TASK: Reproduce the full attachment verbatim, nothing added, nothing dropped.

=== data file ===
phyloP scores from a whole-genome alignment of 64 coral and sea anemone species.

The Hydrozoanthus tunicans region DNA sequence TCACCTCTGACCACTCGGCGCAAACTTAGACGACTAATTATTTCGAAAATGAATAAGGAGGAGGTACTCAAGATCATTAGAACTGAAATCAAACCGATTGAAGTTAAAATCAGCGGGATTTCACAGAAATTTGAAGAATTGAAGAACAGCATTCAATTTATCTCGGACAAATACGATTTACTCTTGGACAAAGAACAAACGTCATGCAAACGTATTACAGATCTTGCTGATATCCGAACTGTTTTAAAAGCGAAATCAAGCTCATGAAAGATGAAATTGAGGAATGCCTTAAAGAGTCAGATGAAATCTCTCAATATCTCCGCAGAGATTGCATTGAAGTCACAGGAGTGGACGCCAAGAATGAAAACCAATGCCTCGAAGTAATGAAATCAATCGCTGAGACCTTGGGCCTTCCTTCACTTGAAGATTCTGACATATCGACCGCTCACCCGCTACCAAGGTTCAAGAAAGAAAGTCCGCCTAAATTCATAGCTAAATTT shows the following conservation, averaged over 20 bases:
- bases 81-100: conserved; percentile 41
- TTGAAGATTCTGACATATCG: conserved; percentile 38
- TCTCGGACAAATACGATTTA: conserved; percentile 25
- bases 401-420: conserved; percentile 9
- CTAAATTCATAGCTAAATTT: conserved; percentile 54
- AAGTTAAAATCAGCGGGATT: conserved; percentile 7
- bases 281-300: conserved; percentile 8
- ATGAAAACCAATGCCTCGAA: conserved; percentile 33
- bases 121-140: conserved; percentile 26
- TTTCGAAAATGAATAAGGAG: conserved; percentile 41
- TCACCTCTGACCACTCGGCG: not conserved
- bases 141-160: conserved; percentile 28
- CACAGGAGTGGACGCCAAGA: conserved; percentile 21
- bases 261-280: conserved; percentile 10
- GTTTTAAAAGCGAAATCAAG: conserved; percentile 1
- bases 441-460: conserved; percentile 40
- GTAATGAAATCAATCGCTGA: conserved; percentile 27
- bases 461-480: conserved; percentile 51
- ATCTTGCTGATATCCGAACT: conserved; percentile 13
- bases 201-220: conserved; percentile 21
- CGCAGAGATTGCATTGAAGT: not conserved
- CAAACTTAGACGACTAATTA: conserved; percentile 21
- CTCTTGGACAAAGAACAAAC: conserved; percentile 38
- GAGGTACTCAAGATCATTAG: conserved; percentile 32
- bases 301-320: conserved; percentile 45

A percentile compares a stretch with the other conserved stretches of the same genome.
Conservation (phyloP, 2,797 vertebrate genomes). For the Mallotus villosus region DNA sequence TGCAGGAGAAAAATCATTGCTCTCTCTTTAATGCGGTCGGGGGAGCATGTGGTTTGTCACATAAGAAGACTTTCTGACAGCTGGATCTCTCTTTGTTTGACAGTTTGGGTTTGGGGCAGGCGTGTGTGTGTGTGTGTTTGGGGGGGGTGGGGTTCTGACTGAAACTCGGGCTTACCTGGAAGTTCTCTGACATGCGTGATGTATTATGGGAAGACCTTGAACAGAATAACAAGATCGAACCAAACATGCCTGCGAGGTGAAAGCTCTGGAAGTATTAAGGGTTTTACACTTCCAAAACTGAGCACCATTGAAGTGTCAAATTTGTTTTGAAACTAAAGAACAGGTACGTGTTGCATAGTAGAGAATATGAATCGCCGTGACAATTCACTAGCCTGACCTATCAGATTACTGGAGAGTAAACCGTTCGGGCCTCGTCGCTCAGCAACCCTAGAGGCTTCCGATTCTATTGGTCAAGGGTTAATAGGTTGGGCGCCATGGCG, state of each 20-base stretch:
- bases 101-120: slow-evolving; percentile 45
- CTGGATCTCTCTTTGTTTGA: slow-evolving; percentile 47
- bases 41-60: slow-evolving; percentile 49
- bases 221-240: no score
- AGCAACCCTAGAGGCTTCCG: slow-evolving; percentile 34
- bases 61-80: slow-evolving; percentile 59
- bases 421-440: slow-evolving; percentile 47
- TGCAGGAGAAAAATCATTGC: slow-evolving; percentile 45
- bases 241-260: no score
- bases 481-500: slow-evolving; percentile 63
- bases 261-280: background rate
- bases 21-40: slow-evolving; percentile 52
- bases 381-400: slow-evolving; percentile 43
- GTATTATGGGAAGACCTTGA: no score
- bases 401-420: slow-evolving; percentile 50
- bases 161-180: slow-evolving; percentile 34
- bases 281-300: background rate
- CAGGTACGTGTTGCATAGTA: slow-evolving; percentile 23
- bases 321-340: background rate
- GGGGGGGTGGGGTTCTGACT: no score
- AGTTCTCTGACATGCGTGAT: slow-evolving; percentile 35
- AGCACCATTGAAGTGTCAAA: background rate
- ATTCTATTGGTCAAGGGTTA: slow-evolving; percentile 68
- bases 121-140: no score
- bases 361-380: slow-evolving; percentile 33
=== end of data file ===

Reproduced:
phyloP scores from a whole-genome alignment of 64 coral and sea anemone species.

The Hydrozoanthus tunicans region DNA sequence TCACCTCTGACCACTCGGCGCAAACTTAGACGACTAATTATTTCGAAAATGAATAAGGAGGAGGTACTCAAGATCATTAGAACTGAAATCAAACCGATTGAAGTTAAAATCAGCGGGATTTCACAGAAATTTGAAGAATTGAAGAACAGCATTCAATTTATCTCGGACAAATACGATTTACTCTTGGACAAAGAACAAACGTCATGCAAACGTATTACAGATCTTGCTGATATCCGAACTGTTTTAAAAGCGAAATCAAGCTCATGAAAGATGAAATTGAGGAATGCCTTAAAGAGTCAGATGAAATCTCTCAATATCTCCGCAGAGATTGCATTGAAGTCACAGGAGTGGACGCCAAGAATGAAAACCAATGCCTCGAAGTAATGAAATCAATCGCTGAGACCTTGGGCCTTCCTTCACTTGAAGATTCTGACATATCGACCGCTCACCCGCTACCAAGGTTCAAGAAAGAAAGTCCGCCTAAATTCATAGCTAAATTT shows the following conservation, averaged over 20 bases:
- bases 81-100: conserved; percentile 41
- TTGAAGATTCTGACATATCG: conserved; percentile 38
- TCTCGGACAAATACGATTTA: conserved; percentile 25
- bases 401-420: conserved; percentile 9
- CTAAATTCATAGCTAAATTT: conserved; percentile 54
- AAGTTAAAATCAGCGGGATT: conserved; percentile 7
- bases 281-300: conserved; percentile 8
- ATGAAAACCAATGCCTCGAA: conserved; percentile 33
- bases 121-140: conserved; percentile 26
- TTTCGAAAATGAATAAGGAG: conserved; percentile 41
- TCACCTCTGACCACTCGGCG: not conserved
- bases 141-160: conserved; percentile 28
- CACAGGAGTGGACGCCAAGA: conserved; percentile 21
- bases 261-280: conserved; percentile 10
- GTTTTAAAAGCGAAATCAAG: conserved; percentile 1
- bases 441-460: conserved; percentile 40
- GTAATGAAATCAATCGCTGA: conserved; percentile 27
- bases 461-480: conserved; percentile 51
- ATCTTGCTGATATCCGAACT: conserved; percentile 13
- bases 201-220: conserved; percentile 21
- CGCAGAGATTGCATTGAAGT: not conserved
- CAAACTTAGACGACTAATTA: conserved; percentile 21
- CTCTTGGACAAAGAACAAAC: conserved; percentile 38
- GAGGTACTCAAGATCATTAG: conserved; percentile 32
- bases 301-320: conserved; percentile 45

A percentile compares a stretch with the other conserved stretches of the same genome.
Conservation (phyloP, 2,797 vertebrate genomes). For the Mallotus villosus region DNA sequence TGCAGGAGAAAAATCATTGCTCTCTCTTTAATGCGGTCGGGGGAGCATGTGGTTTGTCACATAAGAAGACTTTCTGACAGCTGGATCTCTCTTTGTTTGACAGTTTGGGTTTGGGGCAGGCGTGTGTGTGTGTGTGTTTGGGGGGGGTGGGGTTCTGACTGAAACTCGGGCTTACCTGGAAGTTCTCTGACATGCGTGATGTATTATGGGAAGACCTTGAACAGAATAACAAGATCGAACCAAACATGCCTGCGAGGTGAAAGCTCTGGAAGTATTAAGGGTTTTACACTTCCAAAACTGAGCACCATTGAAGTGTCAAATTTGTTTTGAAACTAAAGAACAGGTACGTGTTGCATAGTAGAGAATATGAATCGCCGTGACAATTCACTAGCCTGACCTATCAGATTACTGGAGAGTAAACCGTTCGGGCCTCGTCGCTCAGCAACCCTAGAGGCTTCCGATTCTATTGGTCAAGGGTTAATAGGTTGGGCGCCATGGCG, state of each 20-base stretch:
- bases 101-120: slow-evolving; percentile 45
- CTGGATCTCTCTTTGTTTGA: slow-evolving; percentile 47
- bases 41-60: slow-evolving; percentile 49
- bases 221-240: no score
- AGCAACCCTAGAGGCTTCCG: slow-evolving; percentile 34
- bases 61-80: slow-evolving; percentile 59
- bases 421-440: slow-evolving; percentile 47
- TGCAGGAGAAAAATCATTGC: slow-evolving; percentile 45
- bases 241-260: no score
- bases 481-500: slow-evolving; percentile 63
- bases 261-280: background rate
- bases 21-40: slow-evolving; percentile 52
- bases 381-400: slow-evolving; percentile 43
- GTATTATGGGAAGACCTTGA: no score
- bases 401-420: slow-evolving; percentile 50
- bases 161-180: slow-evolving; percentile 34
- bases 281-300: background rate
- CAGGTACGTGTTGCATAGTA: slow-evolving; percentile 23
- bases 321-340: background rate
- GGGGGGGTGGGGTTCTGACT: no score
- AGTTCTCTGACATGCGTGAT: slow-evolving; percentile 35
- AGCACCATTGAAGTGTCAAA: background rate
- ATTCTATTGGTCAAGGGTTA: slow-evolving; percentile 68
- bases 121-140: no score
- bases 361-380: slow-evolving; percentile 33